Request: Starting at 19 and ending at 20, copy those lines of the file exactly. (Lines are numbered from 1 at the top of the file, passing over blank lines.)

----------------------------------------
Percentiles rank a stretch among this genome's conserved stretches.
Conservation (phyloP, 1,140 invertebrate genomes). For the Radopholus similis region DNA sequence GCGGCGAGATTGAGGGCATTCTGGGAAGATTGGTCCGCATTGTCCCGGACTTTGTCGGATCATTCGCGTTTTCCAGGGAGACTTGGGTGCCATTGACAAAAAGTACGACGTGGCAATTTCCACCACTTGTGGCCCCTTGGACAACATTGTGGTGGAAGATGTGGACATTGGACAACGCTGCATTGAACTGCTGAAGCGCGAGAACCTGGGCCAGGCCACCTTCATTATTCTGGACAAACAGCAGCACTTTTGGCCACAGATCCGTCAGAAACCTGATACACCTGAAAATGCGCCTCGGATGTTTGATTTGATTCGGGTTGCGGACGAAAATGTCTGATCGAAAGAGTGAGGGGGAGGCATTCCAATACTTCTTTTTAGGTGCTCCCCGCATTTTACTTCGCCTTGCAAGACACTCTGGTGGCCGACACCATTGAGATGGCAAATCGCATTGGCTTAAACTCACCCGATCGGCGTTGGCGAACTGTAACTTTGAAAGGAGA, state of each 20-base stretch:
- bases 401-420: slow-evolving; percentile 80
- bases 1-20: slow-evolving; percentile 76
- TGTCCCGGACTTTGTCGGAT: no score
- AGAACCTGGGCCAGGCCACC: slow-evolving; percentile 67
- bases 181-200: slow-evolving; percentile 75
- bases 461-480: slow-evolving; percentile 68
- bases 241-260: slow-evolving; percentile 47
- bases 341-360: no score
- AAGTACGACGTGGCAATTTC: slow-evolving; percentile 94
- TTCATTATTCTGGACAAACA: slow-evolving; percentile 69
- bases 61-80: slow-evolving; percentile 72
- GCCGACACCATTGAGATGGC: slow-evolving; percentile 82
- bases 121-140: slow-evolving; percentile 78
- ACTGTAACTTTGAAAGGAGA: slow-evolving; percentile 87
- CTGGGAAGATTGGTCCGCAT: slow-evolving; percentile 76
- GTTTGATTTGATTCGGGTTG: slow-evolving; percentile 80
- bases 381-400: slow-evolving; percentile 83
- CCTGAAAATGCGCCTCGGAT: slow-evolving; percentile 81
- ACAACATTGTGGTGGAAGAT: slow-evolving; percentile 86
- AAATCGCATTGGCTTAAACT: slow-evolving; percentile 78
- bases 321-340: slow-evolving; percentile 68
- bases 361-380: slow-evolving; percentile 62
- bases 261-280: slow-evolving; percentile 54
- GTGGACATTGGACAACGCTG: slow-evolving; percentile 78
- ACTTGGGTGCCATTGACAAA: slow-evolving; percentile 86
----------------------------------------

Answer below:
- bases 381-400: slow-evolving; percentile 83
- CCTGAAAATGCGCCTCGGAT: slow-evolving; percentile 81